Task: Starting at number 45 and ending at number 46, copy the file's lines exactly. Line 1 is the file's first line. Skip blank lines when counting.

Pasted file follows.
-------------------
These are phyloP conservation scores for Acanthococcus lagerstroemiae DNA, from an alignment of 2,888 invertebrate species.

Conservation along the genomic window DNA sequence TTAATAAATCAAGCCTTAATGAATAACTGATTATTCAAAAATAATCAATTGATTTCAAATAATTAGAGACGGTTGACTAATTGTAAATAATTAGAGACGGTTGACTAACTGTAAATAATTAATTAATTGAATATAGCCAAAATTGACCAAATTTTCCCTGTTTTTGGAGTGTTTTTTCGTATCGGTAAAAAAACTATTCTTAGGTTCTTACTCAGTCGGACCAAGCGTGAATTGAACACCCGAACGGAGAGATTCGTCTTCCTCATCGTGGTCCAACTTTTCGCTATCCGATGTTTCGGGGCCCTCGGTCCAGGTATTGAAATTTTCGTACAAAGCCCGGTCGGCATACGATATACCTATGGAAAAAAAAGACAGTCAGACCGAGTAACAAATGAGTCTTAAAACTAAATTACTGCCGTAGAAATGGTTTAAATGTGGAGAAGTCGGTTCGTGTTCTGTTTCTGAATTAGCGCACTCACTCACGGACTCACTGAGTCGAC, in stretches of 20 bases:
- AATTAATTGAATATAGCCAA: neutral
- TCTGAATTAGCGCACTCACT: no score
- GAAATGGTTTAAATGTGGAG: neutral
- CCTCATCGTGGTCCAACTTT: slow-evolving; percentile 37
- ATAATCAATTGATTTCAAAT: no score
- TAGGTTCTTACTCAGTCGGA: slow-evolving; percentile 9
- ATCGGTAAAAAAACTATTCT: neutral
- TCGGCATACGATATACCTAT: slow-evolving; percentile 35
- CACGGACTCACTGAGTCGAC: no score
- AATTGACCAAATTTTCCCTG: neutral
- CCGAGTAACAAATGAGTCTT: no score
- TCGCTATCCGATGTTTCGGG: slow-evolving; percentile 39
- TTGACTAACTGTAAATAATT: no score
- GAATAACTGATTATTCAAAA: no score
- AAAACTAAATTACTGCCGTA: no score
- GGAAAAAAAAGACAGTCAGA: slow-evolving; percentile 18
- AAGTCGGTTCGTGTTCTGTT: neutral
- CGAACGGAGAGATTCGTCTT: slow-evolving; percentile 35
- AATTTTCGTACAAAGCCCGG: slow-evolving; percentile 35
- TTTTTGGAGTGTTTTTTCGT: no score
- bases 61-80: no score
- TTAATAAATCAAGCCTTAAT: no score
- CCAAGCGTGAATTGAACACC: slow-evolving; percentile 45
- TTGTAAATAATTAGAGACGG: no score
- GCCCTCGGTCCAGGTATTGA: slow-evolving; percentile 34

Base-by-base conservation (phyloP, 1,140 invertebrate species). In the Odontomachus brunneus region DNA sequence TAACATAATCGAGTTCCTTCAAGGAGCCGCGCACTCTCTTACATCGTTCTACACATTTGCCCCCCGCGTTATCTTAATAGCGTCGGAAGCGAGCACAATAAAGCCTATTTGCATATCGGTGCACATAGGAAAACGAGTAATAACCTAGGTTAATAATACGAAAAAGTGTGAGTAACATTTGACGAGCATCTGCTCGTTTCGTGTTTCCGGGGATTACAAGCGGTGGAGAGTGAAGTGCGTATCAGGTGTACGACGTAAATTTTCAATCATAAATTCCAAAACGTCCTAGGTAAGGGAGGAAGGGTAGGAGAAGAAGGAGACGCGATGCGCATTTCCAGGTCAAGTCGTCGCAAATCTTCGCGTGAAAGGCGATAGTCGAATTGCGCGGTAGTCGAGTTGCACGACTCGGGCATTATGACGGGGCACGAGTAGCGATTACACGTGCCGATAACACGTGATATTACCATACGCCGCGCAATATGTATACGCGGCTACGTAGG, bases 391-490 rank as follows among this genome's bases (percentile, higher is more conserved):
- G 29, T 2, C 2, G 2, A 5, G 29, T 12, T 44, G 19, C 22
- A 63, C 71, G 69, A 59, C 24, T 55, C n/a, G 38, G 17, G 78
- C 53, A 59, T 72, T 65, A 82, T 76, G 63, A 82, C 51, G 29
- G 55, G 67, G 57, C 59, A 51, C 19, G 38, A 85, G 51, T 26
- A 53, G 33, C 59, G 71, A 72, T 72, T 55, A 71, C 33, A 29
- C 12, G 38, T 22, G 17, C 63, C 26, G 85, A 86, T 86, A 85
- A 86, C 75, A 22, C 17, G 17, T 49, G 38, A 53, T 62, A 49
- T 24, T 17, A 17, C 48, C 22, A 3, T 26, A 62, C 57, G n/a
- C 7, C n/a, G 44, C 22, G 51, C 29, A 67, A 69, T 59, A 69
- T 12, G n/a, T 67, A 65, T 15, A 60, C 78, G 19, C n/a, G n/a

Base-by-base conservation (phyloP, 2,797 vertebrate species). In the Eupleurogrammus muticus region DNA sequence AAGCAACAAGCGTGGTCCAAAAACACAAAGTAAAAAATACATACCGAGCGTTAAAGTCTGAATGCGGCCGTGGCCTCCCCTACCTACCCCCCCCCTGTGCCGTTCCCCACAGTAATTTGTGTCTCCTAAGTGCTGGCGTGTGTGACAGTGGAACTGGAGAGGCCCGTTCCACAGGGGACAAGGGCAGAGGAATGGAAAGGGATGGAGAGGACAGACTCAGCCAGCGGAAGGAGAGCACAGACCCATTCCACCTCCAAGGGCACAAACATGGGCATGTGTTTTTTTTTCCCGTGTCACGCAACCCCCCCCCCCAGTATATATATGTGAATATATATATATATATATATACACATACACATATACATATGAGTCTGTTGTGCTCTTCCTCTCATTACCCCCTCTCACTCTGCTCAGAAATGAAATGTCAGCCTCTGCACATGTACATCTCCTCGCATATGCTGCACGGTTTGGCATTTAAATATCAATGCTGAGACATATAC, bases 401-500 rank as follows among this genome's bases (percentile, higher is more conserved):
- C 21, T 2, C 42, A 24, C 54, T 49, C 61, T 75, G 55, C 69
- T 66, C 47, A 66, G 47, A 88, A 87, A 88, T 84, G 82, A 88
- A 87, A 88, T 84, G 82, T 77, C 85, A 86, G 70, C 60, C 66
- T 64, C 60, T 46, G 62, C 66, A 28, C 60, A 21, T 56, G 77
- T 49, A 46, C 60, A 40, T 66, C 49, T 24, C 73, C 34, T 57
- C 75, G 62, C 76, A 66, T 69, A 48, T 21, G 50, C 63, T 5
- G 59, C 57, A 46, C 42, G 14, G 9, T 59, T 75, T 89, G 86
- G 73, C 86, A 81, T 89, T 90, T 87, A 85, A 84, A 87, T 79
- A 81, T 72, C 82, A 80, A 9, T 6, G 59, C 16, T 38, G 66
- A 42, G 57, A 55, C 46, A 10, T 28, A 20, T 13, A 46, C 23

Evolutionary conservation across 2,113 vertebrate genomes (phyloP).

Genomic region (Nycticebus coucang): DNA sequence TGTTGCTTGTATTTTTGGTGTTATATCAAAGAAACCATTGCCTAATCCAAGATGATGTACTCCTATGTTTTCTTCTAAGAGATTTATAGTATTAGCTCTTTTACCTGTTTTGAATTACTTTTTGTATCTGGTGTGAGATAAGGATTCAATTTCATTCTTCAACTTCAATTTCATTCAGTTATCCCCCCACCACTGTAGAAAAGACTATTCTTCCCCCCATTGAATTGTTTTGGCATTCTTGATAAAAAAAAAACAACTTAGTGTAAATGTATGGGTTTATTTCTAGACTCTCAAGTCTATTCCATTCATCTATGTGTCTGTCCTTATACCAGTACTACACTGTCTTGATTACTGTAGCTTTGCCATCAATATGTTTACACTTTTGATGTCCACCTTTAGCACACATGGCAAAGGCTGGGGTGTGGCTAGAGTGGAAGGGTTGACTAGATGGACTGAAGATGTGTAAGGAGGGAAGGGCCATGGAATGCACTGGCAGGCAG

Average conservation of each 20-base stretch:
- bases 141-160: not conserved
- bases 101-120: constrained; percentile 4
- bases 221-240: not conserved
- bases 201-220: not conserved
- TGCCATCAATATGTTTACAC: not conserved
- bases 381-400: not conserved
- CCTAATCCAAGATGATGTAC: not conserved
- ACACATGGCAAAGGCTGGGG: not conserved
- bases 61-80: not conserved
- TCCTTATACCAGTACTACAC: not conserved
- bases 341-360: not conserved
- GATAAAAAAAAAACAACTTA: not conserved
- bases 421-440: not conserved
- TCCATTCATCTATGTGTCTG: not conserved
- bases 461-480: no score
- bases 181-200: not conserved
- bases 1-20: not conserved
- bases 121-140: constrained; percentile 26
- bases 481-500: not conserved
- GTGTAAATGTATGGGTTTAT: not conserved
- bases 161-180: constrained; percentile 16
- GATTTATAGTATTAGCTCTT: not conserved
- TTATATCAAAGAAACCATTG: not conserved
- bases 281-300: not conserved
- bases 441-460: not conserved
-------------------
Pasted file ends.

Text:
- C 75, G 62, C 76, A 66, T 69, A 48, T 21, G 50, C 63, T 5
- G 59, C 57, A 46, C 42, G 14, G 9, T 59, T 75, T 89, G 86